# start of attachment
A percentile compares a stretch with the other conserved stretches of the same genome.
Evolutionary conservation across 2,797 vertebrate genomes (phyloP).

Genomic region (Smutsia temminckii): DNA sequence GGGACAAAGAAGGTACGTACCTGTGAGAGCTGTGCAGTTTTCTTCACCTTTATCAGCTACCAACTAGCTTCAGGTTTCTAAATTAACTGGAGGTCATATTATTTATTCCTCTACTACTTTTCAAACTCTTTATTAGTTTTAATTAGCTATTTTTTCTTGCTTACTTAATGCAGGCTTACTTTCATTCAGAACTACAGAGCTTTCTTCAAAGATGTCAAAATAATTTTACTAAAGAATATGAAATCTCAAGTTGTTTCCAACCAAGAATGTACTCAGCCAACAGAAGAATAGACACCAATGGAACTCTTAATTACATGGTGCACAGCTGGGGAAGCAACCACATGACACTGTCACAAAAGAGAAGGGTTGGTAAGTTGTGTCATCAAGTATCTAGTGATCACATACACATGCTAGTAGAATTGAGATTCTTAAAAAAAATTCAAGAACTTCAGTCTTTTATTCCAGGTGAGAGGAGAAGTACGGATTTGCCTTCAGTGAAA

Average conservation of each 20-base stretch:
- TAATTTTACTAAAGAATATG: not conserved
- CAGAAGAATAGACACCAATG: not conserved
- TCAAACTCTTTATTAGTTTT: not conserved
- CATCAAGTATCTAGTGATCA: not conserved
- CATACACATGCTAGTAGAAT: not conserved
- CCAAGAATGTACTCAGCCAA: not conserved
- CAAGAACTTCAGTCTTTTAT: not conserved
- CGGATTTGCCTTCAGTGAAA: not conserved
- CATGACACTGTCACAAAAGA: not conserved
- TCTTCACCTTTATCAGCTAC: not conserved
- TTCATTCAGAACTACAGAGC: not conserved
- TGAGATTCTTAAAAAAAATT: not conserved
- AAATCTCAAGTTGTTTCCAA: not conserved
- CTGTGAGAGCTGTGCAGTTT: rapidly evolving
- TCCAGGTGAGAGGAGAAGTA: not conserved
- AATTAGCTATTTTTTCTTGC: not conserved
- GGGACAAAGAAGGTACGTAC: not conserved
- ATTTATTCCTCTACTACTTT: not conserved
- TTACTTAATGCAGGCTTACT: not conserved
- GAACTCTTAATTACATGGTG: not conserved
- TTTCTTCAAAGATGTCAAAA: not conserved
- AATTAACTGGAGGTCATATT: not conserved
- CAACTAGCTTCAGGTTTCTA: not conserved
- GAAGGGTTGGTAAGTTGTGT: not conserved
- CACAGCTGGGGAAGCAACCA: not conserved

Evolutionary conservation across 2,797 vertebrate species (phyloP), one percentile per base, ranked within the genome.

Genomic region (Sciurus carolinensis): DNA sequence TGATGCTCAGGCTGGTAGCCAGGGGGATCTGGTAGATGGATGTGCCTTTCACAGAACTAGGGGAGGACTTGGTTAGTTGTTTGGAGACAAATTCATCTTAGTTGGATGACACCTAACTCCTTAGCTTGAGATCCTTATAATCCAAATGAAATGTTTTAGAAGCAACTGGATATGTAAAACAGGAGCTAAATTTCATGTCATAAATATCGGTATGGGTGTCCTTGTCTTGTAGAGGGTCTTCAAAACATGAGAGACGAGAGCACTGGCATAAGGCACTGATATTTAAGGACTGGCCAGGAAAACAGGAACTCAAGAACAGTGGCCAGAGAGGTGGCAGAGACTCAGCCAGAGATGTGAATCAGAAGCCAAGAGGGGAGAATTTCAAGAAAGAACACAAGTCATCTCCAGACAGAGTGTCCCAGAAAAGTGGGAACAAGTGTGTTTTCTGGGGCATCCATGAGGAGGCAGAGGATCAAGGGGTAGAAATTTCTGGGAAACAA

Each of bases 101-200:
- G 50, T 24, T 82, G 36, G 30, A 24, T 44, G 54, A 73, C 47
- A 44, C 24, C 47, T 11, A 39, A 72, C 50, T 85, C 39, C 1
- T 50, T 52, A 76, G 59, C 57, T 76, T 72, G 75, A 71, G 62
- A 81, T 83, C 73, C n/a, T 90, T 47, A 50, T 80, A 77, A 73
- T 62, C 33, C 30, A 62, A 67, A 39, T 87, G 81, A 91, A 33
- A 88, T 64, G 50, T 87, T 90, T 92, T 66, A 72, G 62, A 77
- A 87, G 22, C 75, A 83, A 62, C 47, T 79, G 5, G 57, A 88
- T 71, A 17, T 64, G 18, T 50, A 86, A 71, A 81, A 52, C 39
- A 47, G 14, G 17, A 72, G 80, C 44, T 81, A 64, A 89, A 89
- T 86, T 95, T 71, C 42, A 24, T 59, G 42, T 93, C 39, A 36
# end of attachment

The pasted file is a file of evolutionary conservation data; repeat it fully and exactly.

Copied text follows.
A percentile compares a stretch with the other conserved stretches of the same genome.
Evolutionary conservation across 2,797 vertebrate genomes (phyloP).

Genomic region (Smutsia temminckii): DNA sequence GGGACAAAGAAGGTACGTACCTGTGAGAGCTGTGCAGTTTTCTTCACCTTTATCAGCTACCAACTAGCTTCAGGTTTCTAAATTAACTGGAGGTCATATTATTTATTCCTCTACTACTTTTCAAACTCTTTATTAGTTTTAATTAGCTATTTTTTCTTGCTTACTTAATGCAGGCTTACTTTCATTCAGAACTACAGAGCTTTCTTCAAAGATGTCAAAATAATTTTACTAAAGAATATGAAATCTCAAGTTGTTTCCAACCAAGAATGTACTCAGCCAACAGAAGAATAGACACCAATGGAACTCTTAATTACATGGTGCACAGCTGGGGAAGCAACCACATGACACTGTCACAAAAGAGAAGGGTTGGTAAGTTGTGTCATCAAGTATCTAGTGATCACATACACATGCTAGTAGAATTGAGATTCTTAAAAAAAATTCAAGAACTTCAGTCTTTTATTCCAGGTGAGAGGAGAAGTACGGATTTGCCTTCAGTGAAA

Average conservation of each 20-base stretch:
- TAATTTTACTAAAGAATATG: not conserved
- CAGAAGAATAGACACCAATG: not conserved
- TCAAACTCTTTATTAGTTTT: not conserved
- CATCAAGTATCTAGTGATCA: not conserved
- CATACACATGCTAGTAGAAT: not conserved
- CCAAGAATGTACTCAGCCAA: not conserved
- CAAGAACTTCAGTCTTTTAT: not conserved
- CGGATTTGCCTTCAGTGAAA: not conserved
- CATGACACTGTCACAAAAGA: not conserved
- TCTTCACCTTTATCAGCTAC: not conserved
- TTCATTCAGAACTACAGAGC: not conserved
- TGAGATTCTTAAAAAAAATT: not conserved
- AAATCTCAAGTTGTTTCCAA: not conserved
- CTGTGAGAGCTGTGCAGTTT: rapidly evolving
- TCCAGGTGAGAGGAGAAGTA: not conserved
- AATTAGCTATTTTTTCTTGC: not conserved
- GGGACAAAGAAGGTACGTAC: not conserved
- ATTTATTCCTCTACTACTTT: not conserved
- TTACTTAATGCAGGCTTACT: not conserved
- GAACTCTTAATTACATGGTG: not conserved
- TTTCTTCAAAGATGTCAAAA: not conserved
- AATTAACTGGAGGTCATATT: not conserved
- CAACTAGCTTCAGGTTTCTA: not conserved
- GAAGGGTTGGTAAGTTGTGT: not conserved
- CACAGCTGGGGAAGCAACCA: not conserved

Evolutionary conservation across 2,797 vertebrate species (phyloP), one percentile per base, ranked within the genome.

Genomic region (Sciurus carolinensis): DNA sequence TGATGCTCAGGCTGGTAGCCAGGGGGATCTGGTAGATGGATGTGCCTTTCACAGAACTAGGGGAGGACTTGGTTAGTTGTTTGGAGACAAATTCATCTTAGTTGGATGACACCTAACTCCTTAGCTTGAGATCCTTATAATCCAAATGAAATGTTTTAGAAGCAACTGGATATGTAAAACAGGAGCTAAATTTCATGTCATAAATATCGGTATGGGTGTCCTTGTCTTGTAGAGGGTCTTCAAAACATGAGAGACGAGAGCACTGGCATAAGGCACTGATATTTAAGGACTGGCCAGGAAAACAGGAACTCAAGAACAGTGGCCAGAGAGGTGGCAGAGACTCAGCCAGAGATGTGAATCAGAAGCCAAGAGGGGAGAATTTCAAGAAAGAACACAAGTCATCTCCAGACAGAGTGTCCCAGAAAAGTGGGAACAAGTGTGTTTTCTGGGGCATCCATGAGGAGGCAGAGGATCAAGGGGTAGAAATTTCTGGGAAACAA

Each of bases 101-200:
- G 50, T 24, T 82, G 36, G 30, A 24, T 44, G 54, A 73, C 47
- A 44, C 24, C 47, T 11, A 39, A 72, C 50, T 85, C 39, C 1
- T 50, T 52, A 76, G 59, C 57, T 76, T 72, G 75, A 71, G 62
- A 81, T 83, C 73, C n/a, T 90, T 47, A 50, T 80, A 77, A 73
- T 62, C 33, C 30, A 62, A 67, A 39, T 87, G 81, A 91, A 33
- A 88, T 64, G 50, T 87, T 90, T 92, T 66, A 72, G 62, A 77
- A 87, G 22, C 75, A 83, A 62, C 47, T 79, G 5, G 57, A 88
- T 71, A 17, T 64, G 18, T 50, A 86, A 71, A 81, A 52, C 39
- A 47, G 14, G 17, A 72, G 80, C 44, T 81, A 64, A 89, A 89
- T 86, T 95, T 71, C 42, A 24, T 59, G 42, T 93, C 39, A 36